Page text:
MOVIE REVIEW: Fast & Furious 6

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Film: Fast & Furious 6
Starring: Vin Diesel, The Rock
Directed by: Justin Lin

Justin Lin is the savior mainstream action movies spent the first ten years of the new millennium searching for. Over the past two Fast & Furious films Lin has established a reputation for masterful execution of batshit insane action sequences, as well as a strong grasp on how to properly balance a handful of characters and storylines (even in the most ridiculous situations). His latest offering, Fast & Furious 6, is no different. In fact, it just may be his best work to date.

No one walking into a Fast & Furious film at this point is doing so in hopes of finding high brow entertainment that methodically blends moments of comedic lightheartedness with engaging conversation filled with poignant observation about this craziness we call life. No, these are the kinds of movies you see when you want to escape all the nonsense of the real world. They’re a safe haven for the electronically inclined that frees you of the worries you carry throughout the work week. If that describes what you’re looking for at the box office right now, then Fast & Furious 6 is the equivalent of Christmas arriving early.

When we last left Dominic Toretto (Vin Diesel) and crew they were fleeing Rio after one of the most absurd bank robberies ever brought to the silver screen. At the top of Furious 6, which is the title Lin originally wanted to use, the gang has gone their separate ways and settled down in various ideal locales around the world. They think everything has finally calmed down, but it’s a sense of peace that is as fleeting as can be.

Shortly after the birth of Brian’s (Paul Walker) first child, agent Hobbs (The Rock) arrives at Toretto’s door with a photo of Letty, whom everyone thought to be dead. He explains that the image he’s holding is recent, and that if Dom wants to see her again he’ll have to join forces with the feds to take down a gang of criminals who use precision driving skills to help carry out their crimes. Dom doesn’t hesitate, of course, and soon our cast of misfits are brought back together in Europe to begin tracking down their (assumed) fallen comrade.

If Fast Five was Justin Lin fully realizing the possibilities of putting these characters in larger-than-life situations, Fast & Furious 6 is a celebration of just how big those situations can be. From the opening scene involving Dom and Brian racing through winding mountain roads, to the epic airplane sequence teased in all the trailers, Lin and script writer Chris Morgan find at least half a dozen excuses to cause utter chaos for the sake of entertainment value. Each one is extremely different, even if they (mostly) all involve cars being driven dangerously, and I challenge anyone to make it through the final two sequences without wanting to jump out of their chairs and applaud in a testosterone-fueled daze of pure joy and stimulation. Your heart will race, your muscles will feel tense, and somewhere in the middle of it all you’ll realize that you’ve actually managed to fall in love with these characters. The action is cool, sure, but beyond that Lin has actually managed to forge a relationship between the characters and viewers in a series that was thought dead before he came on board. If that isn’t the sign of true talent, I don’t know what is.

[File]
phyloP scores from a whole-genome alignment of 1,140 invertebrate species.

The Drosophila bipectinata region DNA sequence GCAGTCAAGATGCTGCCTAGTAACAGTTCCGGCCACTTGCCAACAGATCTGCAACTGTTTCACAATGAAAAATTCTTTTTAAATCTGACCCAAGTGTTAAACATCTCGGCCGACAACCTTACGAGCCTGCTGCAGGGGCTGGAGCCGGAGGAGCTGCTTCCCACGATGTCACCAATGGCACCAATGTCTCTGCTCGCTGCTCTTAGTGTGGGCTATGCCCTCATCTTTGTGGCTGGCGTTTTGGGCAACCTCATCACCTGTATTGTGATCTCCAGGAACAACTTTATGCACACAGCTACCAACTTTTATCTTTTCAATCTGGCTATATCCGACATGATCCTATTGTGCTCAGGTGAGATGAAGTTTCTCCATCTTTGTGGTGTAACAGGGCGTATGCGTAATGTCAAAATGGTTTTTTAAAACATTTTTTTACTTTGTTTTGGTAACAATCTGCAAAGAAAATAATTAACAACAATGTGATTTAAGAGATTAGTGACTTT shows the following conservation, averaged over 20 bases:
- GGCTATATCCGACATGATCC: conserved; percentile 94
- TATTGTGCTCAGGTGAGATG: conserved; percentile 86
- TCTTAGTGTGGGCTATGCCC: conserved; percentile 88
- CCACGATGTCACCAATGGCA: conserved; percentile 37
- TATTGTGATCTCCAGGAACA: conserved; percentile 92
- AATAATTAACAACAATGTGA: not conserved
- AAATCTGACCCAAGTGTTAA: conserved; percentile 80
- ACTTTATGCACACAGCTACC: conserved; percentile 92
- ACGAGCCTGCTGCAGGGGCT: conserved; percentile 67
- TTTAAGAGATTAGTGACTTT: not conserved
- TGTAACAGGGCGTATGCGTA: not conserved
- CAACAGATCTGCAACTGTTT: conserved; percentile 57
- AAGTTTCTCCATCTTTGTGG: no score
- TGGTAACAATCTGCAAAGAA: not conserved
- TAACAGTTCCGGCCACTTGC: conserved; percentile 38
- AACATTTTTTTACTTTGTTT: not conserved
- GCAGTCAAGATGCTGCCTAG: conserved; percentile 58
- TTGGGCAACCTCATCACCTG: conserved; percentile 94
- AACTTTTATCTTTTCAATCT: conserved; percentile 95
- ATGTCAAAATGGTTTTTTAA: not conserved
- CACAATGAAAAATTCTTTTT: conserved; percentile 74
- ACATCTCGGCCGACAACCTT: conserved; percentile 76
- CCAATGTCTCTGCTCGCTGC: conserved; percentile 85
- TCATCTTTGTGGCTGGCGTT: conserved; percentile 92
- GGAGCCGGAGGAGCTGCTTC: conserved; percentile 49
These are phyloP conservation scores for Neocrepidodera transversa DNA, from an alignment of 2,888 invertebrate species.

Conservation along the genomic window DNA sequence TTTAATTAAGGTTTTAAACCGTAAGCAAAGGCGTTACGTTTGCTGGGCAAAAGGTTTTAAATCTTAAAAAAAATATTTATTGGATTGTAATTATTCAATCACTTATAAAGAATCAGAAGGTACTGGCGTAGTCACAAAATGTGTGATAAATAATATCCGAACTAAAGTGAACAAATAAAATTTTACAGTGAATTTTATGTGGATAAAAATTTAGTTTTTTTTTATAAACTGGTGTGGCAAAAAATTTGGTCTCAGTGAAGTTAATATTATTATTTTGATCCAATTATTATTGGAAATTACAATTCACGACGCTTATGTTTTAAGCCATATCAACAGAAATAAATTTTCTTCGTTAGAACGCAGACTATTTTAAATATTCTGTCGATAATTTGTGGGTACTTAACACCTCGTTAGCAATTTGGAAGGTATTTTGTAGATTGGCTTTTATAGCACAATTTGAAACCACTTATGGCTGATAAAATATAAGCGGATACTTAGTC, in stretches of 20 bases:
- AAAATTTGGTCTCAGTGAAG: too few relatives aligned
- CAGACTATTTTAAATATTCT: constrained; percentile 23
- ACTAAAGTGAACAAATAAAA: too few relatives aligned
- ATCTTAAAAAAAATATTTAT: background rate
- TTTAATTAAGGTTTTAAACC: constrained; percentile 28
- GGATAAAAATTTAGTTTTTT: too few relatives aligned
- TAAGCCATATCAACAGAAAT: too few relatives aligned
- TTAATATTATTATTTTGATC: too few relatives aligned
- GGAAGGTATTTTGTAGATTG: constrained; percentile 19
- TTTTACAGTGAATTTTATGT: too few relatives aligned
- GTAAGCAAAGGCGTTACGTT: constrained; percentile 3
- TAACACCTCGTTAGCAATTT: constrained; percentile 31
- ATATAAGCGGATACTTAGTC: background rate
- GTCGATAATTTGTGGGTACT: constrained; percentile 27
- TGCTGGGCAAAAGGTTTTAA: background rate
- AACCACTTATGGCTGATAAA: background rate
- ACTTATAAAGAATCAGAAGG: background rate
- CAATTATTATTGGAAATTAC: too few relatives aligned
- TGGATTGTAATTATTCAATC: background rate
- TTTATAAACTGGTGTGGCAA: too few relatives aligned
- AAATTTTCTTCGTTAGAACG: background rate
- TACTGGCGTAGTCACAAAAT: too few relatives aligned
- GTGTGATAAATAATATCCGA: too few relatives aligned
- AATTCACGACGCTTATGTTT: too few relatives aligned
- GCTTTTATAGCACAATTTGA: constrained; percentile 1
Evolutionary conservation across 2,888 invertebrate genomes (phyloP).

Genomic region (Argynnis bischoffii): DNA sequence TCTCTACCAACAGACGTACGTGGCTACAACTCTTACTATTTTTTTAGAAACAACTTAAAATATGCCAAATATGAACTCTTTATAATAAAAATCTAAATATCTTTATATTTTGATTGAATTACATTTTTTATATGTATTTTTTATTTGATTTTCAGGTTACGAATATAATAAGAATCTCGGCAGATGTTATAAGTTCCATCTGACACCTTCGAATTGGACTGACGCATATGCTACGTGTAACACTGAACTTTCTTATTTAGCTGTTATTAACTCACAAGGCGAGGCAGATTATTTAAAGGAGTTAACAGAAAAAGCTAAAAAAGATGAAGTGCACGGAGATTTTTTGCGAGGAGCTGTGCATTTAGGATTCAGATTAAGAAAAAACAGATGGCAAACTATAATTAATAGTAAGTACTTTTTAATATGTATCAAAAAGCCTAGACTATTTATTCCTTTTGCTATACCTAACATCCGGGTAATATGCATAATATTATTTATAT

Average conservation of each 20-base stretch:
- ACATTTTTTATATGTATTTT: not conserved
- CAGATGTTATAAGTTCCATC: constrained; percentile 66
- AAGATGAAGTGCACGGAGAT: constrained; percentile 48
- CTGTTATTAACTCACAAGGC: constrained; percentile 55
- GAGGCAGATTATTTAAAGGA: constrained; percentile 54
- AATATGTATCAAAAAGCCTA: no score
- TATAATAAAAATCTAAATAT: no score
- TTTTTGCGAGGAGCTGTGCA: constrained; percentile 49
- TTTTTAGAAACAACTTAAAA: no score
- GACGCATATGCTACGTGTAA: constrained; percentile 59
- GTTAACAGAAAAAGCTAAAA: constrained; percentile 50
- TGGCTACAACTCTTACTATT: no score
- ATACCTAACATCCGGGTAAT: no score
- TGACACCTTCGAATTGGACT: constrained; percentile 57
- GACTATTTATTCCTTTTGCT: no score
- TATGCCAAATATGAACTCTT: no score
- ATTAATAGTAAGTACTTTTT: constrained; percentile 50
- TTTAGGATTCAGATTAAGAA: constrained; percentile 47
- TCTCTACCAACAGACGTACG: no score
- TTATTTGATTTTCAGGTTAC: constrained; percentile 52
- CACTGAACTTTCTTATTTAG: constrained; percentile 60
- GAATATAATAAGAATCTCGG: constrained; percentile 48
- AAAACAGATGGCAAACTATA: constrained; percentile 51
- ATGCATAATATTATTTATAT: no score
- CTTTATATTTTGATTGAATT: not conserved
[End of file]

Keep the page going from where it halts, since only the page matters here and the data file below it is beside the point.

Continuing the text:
If you had told me in 2001 that I would still be talking about the shenanigans of Dominic Toretto, let alone gushing about them at length, I would have thought you were crazy. No one could have guessed The Fast & The Furious would spawn a decade-plus running franchise that only got better with age, but here we are twelve years later and sure enough the greatest installment is just now hitting theaters. Justin Lin entered a near-dead franchise two films back and found a way to weave a believable and exciting mythology through each installment that as far as I can tell shows no signs of stopping anytime soon. If you ask me, that’s the best news to come out of studios’ addiction to sequels in years, and I look forward to reviewing Fast & Furious 7 this time next year.

Score: A-

Review written by: James Shotwell (Twitter)

James Shotwell

James Shotwell is the founder of Under The Gun Review. He loves writing about music and movies almost as much as he loves his two fat cats. He's also the co-founder of Antique Records and the Marketing Coordinator for Haulix. You should probably follow him on Twitter.

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